White-supremacist couple in bomb plot face longer prison terms

BOSTON –A white-supremacist couple who plotted to blow up Jewish and black landmarks in Boston are facing longer prison sentences following an appeals court’s ruling Friday that they should have been convicted of a related firearms charge.

A jury convicted Leo Felton, and his girlfriend, Erica Chase, of a charge that a pistol in their possession was part of their bomb-making conspiracy. The judge who presided over their 2002 trial set aside that verdict, saying the charge was “more of a stretch than I thought.”

But the 1st U.S. Circuit Court of Appeals in Boston sided Friday with the jury reinstating the guilty verdicts and ordering Felton and Chase to be resentenced by U.S. District Court Judge Nancy Gertner. Federal prosecutors had appealed the point.

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“The risk created by the defendants’ possession of the gun was real enough to permit a jury to convict,” the appeals court said in its ruling. “Except in the extreme case, this is the kind of call properly left to the jury.”

The appeals court also rejected Chase and Felton’s appeal of their convictions on the grounds that evidence of their ideological beliefs prejudiced the jury.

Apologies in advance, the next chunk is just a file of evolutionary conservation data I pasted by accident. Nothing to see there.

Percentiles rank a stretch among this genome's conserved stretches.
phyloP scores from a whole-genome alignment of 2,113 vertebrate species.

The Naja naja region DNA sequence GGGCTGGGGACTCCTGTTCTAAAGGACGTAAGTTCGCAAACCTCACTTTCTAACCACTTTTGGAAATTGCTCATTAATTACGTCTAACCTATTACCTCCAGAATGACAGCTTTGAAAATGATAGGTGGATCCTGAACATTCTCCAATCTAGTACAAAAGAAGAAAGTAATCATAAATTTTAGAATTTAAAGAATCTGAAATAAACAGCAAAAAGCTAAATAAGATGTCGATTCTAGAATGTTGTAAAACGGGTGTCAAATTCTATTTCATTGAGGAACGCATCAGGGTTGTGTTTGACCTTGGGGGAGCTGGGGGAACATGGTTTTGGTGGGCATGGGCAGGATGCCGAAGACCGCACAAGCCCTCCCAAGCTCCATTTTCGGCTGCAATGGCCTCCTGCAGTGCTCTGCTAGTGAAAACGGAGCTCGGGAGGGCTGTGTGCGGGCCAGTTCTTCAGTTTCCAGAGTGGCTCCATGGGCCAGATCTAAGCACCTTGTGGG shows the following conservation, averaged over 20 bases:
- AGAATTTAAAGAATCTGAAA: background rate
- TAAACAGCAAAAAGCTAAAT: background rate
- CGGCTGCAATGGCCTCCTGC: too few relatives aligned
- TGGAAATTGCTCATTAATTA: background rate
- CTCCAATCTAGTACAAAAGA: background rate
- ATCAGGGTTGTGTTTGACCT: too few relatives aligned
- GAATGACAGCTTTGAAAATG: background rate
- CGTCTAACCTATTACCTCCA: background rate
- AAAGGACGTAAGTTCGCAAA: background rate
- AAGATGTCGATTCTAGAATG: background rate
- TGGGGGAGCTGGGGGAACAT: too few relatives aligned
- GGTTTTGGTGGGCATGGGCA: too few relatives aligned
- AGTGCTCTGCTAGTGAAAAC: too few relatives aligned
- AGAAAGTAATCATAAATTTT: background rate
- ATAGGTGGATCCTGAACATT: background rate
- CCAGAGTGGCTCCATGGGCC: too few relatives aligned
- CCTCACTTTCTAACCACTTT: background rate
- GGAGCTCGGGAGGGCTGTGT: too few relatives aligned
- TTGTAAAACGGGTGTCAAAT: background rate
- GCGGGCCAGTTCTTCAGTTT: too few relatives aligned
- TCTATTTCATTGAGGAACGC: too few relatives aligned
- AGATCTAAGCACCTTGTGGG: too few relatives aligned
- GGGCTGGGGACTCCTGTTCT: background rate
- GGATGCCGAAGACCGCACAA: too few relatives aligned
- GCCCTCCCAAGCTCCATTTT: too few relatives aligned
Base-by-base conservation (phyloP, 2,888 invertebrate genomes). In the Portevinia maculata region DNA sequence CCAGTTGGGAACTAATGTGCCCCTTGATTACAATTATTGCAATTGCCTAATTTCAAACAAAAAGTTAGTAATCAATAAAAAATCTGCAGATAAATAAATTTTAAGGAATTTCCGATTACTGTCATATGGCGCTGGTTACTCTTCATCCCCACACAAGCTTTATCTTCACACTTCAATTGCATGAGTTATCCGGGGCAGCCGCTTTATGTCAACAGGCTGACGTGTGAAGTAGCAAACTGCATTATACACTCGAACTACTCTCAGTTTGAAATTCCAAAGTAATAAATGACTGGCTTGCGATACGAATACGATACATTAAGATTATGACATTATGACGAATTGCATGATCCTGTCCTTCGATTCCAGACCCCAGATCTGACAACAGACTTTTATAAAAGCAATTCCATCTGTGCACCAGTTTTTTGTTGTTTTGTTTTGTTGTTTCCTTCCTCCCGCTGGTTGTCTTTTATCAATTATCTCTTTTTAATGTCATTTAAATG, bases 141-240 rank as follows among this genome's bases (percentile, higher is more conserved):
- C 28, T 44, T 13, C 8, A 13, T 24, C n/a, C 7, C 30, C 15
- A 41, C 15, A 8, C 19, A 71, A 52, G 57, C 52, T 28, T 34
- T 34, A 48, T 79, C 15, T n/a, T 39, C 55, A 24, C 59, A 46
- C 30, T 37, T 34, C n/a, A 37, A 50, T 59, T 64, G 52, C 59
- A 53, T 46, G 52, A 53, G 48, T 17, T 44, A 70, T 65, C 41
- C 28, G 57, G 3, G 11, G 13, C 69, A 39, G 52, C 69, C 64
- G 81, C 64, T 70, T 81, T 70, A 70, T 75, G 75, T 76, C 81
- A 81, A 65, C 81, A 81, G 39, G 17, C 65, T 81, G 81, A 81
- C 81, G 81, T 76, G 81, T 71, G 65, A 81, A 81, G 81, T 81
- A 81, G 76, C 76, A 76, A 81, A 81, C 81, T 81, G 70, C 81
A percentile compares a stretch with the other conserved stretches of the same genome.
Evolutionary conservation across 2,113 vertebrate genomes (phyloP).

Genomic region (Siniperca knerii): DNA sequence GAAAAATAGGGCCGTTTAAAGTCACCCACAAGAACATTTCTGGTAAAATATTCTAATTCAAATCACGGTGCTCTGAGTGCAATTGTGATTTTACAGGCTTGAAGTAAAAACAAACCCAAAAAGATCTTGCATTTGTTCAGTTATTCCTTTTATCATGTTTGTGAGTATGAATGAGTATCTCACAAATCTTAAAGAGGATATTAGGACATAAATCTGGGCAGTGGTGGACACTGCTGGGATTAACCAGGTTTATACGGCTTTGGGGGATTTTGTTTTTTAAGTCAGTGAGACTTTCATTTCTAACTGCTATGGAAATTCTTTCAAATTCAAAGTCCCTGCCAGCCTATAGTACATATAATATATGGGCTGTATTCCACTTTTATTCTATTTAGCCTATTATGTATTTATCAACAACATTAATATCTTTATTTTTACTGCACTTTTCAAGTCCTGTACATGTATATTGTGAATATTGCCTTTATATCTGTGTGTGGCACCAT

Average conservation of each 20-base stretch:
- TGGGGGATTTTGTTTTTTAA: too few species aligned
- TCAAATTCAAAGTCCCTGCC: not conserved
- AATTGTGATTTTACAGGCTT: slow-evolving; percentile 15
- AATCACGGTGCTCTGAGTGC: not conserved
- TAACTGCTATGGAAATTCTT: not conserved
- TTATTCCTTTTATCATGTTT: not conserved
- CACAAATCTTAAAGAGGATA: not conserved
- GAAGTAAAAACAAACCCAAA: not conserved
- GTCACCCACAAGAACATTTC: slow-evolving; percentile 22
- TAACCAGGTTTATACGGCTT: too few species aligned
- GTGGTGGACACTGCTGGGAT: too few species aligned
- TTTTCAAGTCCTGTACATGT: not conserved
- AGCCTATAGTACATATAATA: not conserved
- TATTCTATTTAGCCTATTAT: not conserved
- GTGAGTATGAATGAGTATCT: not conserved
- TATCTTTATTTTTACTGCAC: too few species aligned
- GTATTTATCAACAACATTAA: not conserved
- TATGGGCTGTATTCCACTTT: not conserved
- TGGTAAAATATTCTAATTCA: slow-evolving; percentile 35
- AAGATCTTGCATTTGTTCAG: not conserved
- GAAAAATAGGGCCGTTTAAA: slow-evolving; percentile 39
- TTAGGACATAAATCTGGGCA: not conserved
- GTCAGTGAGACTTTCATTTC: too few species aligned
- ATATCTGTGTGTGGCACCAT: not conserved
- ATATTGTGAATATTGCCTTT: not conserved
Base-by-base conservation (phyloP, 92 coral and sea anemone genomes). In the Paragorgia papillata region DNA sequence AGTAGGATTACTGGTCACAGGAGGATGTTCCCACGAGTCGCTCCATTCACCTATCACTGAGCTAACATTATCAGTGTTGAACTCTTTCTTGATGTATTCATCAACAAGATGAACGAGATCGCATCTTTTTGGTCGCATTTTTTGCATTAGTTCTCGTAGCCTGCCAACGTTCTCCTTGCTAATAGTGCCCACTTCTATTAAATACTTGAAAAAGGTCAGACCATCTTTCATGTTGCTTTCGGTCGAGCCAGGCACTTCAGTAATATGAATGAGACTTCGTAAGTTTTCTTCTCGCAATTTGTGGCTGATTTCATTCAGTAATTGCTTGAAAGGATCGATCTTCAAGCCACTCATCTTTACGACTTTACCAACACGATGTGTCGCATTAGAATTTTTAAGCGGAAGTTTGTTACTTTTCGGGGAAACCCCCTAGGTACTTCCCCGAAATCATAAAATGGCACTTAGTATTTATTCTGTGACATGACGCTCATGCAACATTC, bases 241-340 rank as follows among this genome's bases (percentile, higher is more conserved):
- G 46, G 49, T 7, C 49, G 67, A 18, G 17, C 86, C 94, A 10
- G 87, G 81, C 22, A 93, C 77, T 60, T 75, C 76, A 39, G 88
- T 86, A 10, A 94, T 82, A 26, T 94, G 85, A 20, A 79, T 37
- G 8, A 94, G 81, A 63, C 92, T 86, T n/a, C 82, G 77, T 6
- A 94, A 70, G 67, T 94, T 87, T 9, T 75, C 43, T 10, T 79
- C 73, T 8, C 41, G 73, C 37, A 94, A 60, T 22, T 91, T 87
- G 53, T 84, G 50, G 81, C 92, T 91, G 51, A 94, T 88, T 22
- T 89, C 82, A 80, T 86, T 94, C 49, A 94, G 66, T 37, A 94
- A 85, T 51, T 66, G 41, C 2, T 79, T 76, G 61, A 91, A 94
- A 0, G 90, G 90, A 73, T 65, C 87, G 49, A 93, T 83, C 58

“Unfortunately for the defendants, evidence of their beliefs and associations was highly relevant,” the ruling said.

The firearms charge carries a mandatory sentence of five years in prison. However, Gertner isn’t required to hand down longer sentences to Felton and Chase because she can take all of their convictions into account, said Chase’s attorney, Timothy Watkins.

“I believe she has the discretion to do something different than simply adding the additional five years,” Watkins said.

Felton was sentenced to almost 22 years in prison after he was convicted of charges that included bank robbery and conspiracy to rob an armored car — part of a plot that prosecutors said was designed “to ignite a racial holy war … that would promote chaos among the races.”

Felton, the son of a black father and white mother, and Chase were arrested in April 2001 when an off-duty police officer spotted her passing a counterfeit $20 bill.

Gertner sentenced Chase to four years and nine months in prison. She already has been released from prison, according to Watkins.

“She is doing quite well,” he said. “She is working, and she hasn’t gotten into any other difficulties… She has put this behind her.”

Watkins said he hadn’t spoken to his client about the ruling as of late Friday afternoon.

“We’re disappointed that they overruled the judge, who was in the best position to hear the evidence,” he said.

Source

(Listed if other than Religion News Blog, or if not shown above)
Associated Press, via The Boston Globe, USA
July 29, 2005
Michael Kunzelman, Associated Press Writer
www.boston.com
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Religion News Blog posted this on Sunday July 31, 2005.
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